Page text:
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Publication numberUS5958017 A
Publication typeGrant
Application numberUS 08/935,667
Publication dateSep 28, 1999
Filing dateSep 23, 1997
Priority dateMar 13, 1996
Fee statusPaid
Also published asUS5748900
Publication number08935667, 935667, US 5958017 A, US 5958017A, US-A-5958017, US5958017 A, US5958017A
InventorsSteven L. Scott, Richard D. Pribnow, Peter G. Logghe, Daniel L. Kunkel, Gerald A. Schwoerer
Original AssigneeCray Research, Inc.
Export CitationBiBTeX, EndNote, RefMan
External Links: USPTO, USPTO Assignment, Espacenet
Adaptive congestion control mechanism for modular computer networks
US 5958017 A
Abstract
A congestion control mechanism for a node of a modular computer network system. The mechanism includes registers for maintaining the number of undelivered requests and unanswered requests for the node and registers for the maximum number of such undelivered requests and unanswered requests. The mechanism regulates congestion on the network by throttling back or ratcheting up the allowed number of undelivered requests and unanswered requests based upon the level of busy and non-busy results of such requests and answers. Congestion is also alleviated by the implementation of a set of large and small send and receive buffers. These buffers are configurably partitioned among virtual I/O channels. Each request virtual I/O channel may utilitize congestion control.
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Claims(4)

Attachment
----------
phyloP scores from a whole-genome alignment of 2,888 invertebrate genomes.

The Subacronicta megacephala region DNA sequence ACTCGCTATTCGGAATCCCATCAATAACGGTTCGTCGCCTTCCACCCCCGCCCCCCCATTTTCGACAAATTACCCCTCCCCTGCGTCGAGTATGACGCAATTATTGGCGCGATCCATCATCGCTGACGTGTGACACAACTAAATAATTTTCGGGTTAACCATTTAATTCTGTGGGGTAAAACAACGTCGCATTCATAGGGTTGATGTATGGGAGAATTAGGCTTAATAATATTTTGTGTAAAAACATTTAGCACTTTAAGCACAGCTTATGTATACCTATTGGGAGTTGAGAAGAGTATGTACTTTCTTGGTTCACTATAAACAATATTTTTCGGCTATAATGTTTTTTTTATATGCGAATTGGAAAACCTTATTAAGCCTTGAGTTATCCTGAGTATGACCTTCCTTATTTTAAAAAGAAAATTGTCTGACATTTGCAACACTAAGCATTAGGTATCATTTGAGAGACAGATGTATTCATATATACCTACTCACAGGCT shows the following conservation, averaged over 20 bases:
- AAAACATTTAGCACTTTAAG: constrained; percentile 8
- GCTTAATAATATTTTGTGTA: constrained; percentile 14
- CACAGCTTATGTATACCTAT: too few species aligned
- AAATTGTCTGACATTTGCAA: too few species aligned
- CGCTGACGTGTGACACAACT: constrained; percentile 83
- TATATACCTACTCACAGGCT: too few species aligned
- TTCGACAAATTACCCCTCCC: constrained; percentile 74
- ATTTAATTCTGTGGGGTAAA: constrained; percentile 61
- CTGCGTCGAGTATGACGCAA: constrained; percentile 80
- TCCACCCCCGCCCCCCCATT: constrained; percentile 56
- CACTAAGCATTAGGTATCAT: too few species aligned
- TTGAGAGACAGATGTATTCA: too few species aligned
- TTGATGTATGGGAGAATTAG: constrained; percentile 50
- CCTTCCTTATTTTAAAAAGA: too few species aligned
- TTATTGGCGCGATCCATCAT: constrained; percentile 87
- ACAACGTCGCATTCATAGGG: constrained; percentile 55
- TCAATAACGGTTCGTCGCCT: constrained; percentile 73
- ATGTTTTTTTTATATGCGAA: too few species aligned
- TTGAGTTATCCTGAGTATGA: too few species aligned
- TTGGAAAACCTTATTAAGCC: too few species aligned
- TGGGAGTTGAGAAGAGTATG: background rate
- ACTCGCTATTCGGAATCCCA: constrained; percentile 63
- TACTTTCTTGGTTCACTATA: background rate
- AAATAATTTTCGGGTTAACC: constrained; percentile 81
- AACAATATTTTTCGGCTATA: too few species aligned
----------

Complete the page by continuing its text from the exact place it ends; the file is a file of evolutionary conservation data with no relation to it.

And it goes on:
We claim:
1. A method of reducing network congestion in a system in which a client computer is connected to a network, comprising the steps of:
partitioning network traffic into a plurality of packet types;
providing a plurality of send buffers;
providing a plurality of receive buffers;
providing a plurality of virtual I/O channels;
associating each of the plurality of packet types with a virtual I/O channel;
assigning each large send buffer to one of the plurality of virtual I/O channels;
assigning each small send buffer to one of the plurality of virtual I/O channels;
assigning each large receive buffer to one of the plurality of virtual I/O channels; and
assigning each small receive buffer to one of the plurality of virtual I/O channels;
wherein the plurality of packet types includes read request packets, write request packets, message packets, read response packets and write response packets; and
wherein the step of associating each of the plurality of packet types comprises:
associating read request packets to one of the plurality of virtual I/O channels;
associating write request packets to one of the plurality of virtual I/O channels;
associating message packets to one of the plurality of virtual I/O channels;
associating read response packets to one of the plurality of virtual I/O channels; and
associating write response packets to one of the plurality of virtual I/O channels.
2. A method of reducing network congestion in a system in which a client computer is connected to a network, comprising the steps of:
partitioning network traffic into a plurality of packet types;
providing a plurality of send buffers;
providing a plurality of receive buffers;
providing a plurality of virtual I/O channels;
associating each of the plurality of packet types with a virtual I/O channel;
assigning each large send buffer to one of the plurality of virtual I/O channels;
assigning each small send buffer to one of the plurality of virtual I/O channels;
assigning each large receive buffer to one of the plurality of virtual I/O channels; and
assigning each small receive buffer to one of the plurality of virtual I/O channels;
wherein the step of providing a plurality of send buffers comprises the steps of:
providing a plurality of large send buffers; and
providing a plurality of small send buffers;
wherein the step of providing a plurality of receive buffers comprises the steps of: